As described above, the alternative switch means may be manual. For manual switching, the sensor 180 can be any type of sensor 180 that can provide measurement of a user action that is other than the user moving the dual mode display 100 close to the user's face, such as a manual switch actuator or a microphone that transduces a user's speech. The switch 190 is again a function within the electronic device that analyzes the sensor signal 181 and alternatively turns the monochrome direct view display on and the virtual display off, or vice versa. The switch 190 is implemented as described above, although the stored program instructions and/or circuit design would be different.

When the virtual display 150 is on, the narrowband reflector 114 transmits light that is within the three primary color bands 205, 210, 215 from the virtual display 150 to the display panel 112. Preferably, as described above, the monochrome reflective direct view display 110 is turned off by the switch means. When the monochrome reflective direct view display 110 is turned off, it must have sufficient transparency to allow the virtual image generated by the virtual display 150 to have sufficient brightness for reliable reading under prescribed ambient light conditions. Thus, when the micro-display 160 is polarization based (e.g., twisted nematic LCD), the monochrome reflective direct view display 110 preferably transmits approximately 60% or more of the light that is within the three primary color bands emitted by the micro-display 160 (when the monochrome reflective direct view display 110 is off). When the micro-display 160 is emissive based (such as an OLED micro-display) the monochrome reflective direct view display 110 preferably transmits approximately 30% or more of the light that is within the three primary color bands emitted by the micro-display 160 (when the monochrome reflective direct view display 110 is off). The narrowband reflector 114 may be a static narrowband reflector of any suitable technology (such as plastic film), and could alternatively be a switched narrowband reflector.

The virtual display 150 can be any display technology for which the pixels can be arranged in the density required of a virtual display. Two examples are liquid crystal display (LCD) technology and organic light emitting display (OLED) technology. An LCD virtual display 150 comprises a liquid crystal material layer and a light source. The liquid crystal material layer preferably has a static polarization optimized for maximum contrast ratio of the virtual display 150 when the monochrome direct view display 110 is off and the virtual display 150 is on. The virtual display 150 of LCD technology may be one of a static backlit color display (having three monochrome pixels to form each color pixel of a color pixel matrix) or a sequential backlit color display (having one monochrome pixel and a sequential light source), as are known in the art.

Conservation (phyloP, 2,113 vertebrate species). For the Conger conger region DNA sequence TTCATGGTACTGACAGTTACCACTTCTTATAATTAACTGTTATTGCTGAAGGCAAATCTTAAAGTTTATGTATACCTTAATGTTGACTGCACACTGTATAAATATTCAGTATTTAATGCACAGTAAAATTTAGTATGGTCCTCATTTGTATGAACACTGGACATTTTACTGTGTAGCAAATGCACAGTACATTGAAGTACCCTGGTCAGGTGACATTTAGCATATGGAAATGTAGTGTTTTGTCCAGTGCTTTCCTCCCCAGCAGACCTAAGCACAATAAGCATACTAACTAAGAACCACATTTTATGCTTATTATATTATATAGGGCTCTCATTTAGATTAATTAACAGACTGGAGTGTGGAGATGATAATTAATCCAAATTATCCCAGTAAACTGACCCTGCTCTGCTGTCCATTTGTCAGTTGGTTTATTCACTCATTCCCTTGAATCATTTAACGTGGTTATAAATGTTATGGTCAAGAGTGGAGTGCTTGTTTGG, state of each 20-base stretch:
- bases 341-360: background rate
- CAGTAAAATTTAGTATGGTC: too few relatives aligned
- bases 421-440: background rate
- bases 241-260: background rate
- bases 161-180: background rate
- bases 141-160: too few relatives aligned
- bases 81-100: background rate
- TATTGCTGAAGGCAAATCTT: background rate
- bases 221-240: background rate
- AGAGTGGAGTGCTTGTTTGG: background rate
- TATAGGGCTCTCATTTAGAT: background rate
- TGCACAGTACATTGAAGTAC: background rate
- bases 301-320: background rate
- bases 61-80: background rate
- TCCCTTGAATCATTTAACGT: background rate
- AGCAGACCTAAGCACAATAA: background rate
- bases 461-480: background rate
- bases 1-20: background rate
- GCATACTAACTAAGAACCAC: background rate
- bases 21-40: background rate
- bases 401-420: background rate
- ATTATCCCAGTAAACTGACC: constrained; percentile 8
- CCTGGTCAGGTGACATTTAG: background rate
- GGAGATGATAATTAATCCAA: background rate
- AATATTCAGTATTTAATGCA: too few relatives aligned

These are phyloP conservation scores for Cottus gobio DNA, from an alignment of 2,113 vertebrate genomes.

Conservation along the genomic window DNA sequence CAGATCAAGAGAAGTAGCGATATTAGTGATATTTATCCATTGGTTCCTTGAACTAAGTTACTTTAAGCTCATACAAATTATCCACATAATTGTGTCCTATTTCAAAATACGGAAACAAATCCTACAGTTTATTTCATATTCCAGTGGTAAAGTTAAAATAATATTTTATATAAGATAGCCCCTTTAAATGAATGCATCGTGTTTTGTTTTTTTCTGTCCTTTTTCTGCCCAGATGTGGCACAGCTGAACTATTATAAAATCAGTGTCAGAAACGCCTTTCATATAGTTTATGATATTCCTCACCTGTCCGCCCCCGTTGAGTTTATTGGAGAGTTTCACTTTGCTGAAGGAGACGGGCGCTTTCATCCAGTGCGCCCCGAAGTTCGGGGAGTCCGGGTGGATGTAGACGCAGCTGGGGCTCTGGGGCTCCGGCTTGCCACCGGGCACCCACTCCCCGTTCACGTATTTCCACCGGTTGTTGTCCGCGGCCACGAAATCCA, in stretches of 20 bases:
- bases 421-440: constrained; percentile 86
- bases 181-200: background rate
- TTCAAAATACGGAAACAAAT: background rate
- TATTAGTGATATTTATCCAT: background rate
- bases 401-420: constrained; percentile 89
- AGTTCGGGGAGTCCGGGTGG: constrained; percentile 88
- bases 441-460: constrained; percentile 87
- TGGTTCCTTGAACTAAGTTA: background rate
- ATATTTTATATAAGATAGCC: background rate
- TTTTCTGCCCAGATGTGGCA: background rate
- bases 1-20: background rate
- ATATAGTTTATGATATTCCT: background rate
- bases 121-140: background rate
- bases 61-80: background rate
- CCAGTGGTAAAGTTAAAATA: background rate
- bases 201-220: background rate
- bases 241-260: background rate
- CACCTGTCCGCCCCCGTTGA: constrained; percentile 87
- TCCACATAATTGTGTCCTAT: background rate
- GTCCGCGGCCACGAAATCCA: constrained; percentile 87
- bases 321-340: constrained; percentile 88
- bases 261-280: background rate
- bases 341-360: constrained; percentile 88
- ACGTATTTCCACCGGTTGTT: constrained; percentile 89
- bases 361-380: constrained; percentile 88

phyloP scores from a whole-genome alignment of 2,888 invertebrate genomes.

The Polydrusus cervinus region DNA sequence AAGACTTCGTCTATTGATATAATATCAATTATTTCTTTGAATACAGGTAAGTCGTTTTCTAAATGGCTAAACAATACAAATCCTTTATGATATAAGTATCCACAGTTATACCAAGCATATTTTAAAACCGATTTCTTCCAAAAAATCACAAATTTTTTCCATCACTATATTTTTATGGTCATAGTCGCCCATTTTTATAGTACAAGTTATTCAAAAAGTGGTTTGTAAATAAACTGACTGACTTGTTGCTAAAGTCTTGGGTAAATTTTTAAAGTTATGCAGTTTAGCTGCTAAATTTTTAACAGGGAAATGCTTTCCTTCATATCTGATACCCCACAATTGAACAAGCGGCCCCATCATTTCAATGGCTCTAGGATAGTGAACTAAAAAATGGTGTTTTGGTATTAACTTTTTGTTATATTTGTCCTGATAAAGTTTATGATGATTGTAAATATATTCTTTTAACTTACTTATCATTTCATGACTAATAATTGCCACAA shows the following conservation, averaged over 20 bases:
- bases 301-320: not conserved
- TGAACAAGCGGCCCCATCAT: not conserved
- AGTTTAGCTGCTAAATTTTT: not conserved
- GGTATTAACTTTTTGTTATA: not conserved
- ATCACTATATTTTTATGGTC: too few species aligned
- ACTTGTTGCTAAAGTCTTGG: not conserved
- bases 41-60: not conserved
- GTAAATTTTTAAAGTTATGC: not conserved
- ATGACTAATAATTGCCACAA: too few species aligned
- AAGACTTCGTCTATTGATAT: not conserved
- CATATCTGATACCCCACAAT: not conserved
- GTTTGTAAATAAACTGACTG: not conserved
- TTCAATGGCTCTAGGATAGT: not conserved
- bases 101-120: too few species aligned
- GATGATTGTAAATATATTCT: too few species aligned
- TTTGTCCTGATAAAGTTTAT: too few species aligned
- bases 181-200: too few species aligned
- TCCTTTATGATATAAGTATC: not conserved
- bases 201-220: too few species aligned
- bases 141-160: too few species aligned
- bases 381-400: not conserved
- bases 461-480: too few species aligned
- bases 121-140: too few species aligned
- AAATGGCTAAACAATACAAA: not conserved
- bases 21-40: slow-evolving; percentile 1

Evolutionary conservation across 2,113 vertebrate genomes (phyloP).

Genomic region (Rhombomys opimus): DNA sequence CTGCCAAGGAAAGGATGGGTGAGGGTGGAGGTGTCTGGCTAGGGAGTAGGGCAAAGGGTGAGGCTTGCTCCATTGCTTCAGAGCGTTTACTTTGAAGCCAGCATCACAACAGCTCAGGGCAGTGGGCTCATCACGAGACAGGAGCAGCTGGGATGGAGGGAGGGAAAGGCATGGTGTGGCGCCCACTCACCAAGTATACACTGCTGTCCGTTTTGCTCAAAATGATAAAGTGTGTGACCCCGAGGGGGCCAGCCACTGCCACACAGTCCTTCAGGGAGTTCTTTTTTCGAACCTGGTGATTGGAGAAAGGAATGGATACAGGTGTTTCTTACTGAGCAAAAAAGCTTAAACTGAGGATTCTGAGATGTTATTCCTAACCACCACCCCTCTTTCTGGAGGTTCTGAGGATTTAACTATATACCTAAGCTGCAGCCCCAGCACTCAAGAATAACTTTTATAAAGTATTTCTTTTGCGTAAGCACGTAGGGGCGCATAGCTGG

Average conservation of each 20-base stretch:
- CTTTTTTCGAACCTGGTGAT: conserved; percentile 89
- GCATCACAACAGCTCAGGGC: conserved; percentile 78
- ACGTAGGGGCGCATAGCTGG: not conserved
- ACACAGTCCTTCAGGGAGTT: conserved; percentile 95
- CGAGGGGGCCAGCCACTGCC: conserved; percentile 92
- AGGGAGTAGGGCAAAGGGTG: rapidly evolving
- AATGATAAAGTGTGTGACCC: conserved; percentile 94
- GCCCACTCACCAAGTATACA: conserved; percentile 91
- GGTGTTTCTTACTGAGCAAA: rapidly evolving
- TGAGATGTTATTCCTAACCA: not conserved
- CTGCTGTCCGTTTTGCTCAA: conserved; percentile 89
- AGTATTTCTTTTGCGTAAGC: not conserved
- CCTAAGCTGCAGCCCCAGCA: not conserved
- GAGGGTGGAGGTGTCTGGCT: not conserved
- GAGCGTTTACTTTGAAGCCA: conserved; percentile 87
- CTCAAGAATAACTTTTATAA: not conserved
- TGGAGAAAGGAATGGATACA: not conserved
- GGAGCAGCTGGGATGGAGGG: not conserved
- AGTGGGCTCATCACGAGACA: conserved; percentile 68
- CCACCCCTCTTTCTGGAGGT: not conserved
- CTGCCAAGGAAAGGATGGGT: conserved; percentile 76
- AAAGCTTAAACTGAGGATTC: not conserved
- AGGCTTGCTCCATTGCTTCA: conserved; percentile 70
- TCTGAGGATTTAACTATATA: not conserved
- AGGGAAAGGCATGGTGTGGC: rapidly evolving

The monochrome reflective direct view display 110 typically consumes at least an order of magnitude less power when turned on than the virtual display 150 when it is turned on, which is to say, the dual mode display 100 consumes 90 per cent less power when the monochrome reflective direct view display 110 is turned on than when the full color virtual display 150 is turned on. Thus, significant advantages of the dual mode display 100 include the availability of a high information content display in a very small package, the ability to receive and send small information messages without having to bring the electronic device that includes the dual mode display 100 to one's face, and a display arrangement that does not consume, on the average, much more power than a passive, monochrome reflective direct view display in many applications for which the need to use a high information display are intermittent.